It's a rainy Monday morning here on the NH Seacoast: I'm on my second cup of coffee, Dawn Elizabeth is watching "Martha Stewart" – and I'm about to tell you another little story; a brief epic about expectations, disappointments, rewards, and satisfaction: Before you decide that my unfolding rant will be a waste of bandwidth, pour yourself another Cup O' Joe, and settle in for a few; you just might learn something!
It all started a few weeks ago; Dawn was on about needing mpegs for her developing pay site, Alec was on about how cool it would be to feature some video clips from InterNext at XBiz, and the guy on the television was on about how being a good consumer "was my patriotic duty." While those who know me can tell you that I need little encouragement when it comes to spending wads of cash, I did recognize the value, and acknowledge the validity of the first two factors conspiring to rid me of a quick $6,000 — even before I considered the financial assistance that I would render to "Santa" in a few more weeks.
With 15 years of experience as a professional videographer, I have definite ideas about using the right tool for the job, and I am keenly aware that the full sized camcorders that I have used in the past were simply not the way to go; especially when one considers that balancing a BetaCam on my shoulder would be very difficult when grabbing those hot "P.O.V." shots of a sexy amateur porn star working my "naughty bits." Digital Video is the way to go, and the new generation of compact "3-chip" camcorders are up to the task.
A brief conversation with the professionals at B&H Photo / Video in New York City helped me settle on the Canon GL-1. I actually was leaning towards the XL-1, but the smaller GL-1 would fit nicely into an underwater housing, letting me take it on my SCUBA diving trips, and shoot steamy shower scenes with confidence. The GL-1 also features a handy LCD view screen, making those P.O.V. shots much easier, and the smaller size means that I will carry it more often than I would the larger XL-1. But that isn't what I wanted to tell you about today:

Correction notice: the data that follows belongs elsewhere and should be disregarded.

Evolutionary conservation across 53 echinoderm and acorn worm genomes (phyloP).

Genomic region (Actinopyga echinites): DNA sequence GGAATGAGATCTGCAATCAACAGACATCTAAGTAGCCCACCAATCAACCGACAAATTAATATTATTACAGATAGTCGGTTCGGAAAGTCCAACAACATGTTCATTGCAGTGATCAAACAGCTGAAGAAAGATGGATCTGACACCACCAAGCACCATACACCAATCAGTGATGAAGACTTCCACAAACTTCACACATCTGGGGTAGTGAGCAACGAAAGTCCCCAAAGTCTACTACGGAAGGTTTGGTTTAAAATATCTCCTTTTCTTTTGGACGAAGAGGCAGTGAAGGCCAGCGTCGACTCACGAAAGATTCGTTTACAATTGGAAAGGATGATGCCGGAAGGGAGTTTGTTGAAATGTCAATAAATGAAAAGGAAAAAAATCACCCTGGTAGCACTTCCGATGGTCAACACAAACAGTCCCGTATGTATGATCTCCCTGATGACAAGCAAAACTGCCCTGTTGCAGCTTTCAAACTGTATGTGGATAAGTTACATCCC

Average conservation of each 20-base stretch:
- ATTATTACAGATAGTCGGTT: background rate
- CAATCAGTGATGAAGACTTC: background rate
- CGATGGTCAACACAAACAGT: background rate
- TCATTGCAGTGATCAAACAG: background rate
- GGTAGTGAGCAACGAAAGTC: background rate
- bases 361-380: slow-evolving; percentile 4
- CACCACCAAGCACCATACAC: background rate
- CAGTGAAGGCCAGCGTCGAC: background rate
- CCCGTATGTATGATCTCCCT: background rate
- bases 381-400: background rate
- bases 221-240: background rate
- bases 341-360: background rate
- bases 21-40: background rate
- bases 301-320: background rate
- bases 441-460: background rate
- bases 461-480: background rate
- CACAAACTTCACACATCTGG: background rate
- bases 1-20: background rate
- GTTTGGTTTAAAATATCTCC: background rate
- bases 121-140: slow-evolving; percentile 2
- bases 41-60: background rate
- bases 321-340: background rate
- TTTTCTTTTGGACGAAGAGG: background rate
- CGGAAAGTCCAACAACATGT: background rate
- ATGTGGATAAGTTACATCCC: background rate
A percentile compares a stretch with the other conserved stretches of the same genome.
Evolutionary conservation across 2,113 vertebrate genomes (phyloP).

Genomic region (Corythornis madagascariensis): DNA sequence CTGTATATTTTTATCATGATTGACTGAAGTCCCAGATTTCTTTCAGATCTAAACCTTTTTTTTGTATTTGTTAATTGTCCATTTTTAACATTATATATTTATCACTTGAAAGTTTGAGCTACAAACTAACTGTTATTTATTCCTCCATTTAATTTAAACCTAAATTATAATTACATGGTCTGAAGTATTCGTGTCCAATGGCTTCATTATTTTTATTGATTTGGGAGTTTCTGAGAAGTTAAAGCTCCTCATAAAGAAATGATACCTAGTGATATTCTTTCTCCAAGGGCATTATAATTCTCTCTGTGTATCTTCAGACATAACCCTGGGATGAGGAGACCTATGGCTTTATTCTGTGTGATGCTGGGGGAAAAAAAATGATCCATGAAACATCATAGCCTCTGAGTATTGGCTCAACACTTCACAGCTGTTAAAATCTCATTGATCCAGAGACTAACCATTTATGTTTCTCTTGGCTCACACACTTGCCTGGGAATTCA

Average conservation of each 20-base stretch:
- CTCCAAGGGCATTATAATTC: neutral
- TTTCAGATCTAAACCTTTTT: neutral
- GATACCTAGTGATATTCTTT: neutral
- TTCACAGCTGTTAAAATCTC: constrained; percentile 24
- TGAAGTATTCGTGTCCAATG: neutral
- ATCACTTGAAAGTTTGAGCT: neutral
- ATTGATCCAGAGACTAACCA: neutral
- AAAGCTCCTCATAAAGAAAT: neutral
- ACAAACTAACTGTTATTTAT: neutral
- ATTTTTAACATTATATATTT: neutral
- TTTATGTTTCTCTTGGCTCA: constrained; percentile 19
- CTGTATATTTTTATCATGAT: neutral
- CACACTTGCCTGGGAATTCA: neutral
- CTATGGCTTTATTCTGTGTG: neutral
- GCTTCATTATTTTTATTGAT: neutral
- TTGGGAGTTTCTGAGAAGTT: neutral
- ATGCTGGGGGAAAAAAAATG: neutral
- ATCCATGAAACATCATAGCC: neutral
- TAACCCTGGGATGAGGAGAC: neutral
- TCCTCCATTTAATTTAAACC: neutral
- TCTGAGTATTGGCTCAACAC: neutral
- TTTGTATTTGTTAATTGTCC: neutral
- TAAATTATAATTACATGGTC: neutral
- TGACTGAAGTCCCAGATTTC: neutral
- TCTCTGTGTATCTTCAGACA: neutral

Taking It To The Streets
You see, in addition to a new camcorder, I needed a hot new laptop computer that would allow me to download video source footage, edit it, rip mpegs, and upload them to the Web, all while operating away from home, and the desktop computing power therein. Being in the need for a bit of post-Thanksgiving dinner exercise, Dawn and I decided to do some shopping at the mall, and the surrounding stores, including that retail wonderland known as CompUSA - which was running a 2-day sale that included (Glory Be!) laptops!
"A fast laptop, nice display, FireWire and CD-burner equipped, please" I responded to the eager salesman who came over to assist us. While I eyed the Apple PowerBook with its amazing "Cinema Display" I really wanted to remain "Bill G's" boy, and after studying the options from Sony, Compaq, and Toshiba, we settled on a decent little Compaq that I was assured was just the thing to satisfy my needs. The $150 I saved "today only," plus the bonus freebies I received, all pleased Dawn, and a swipe of the plastic later, I was on my way home to play with my new toy.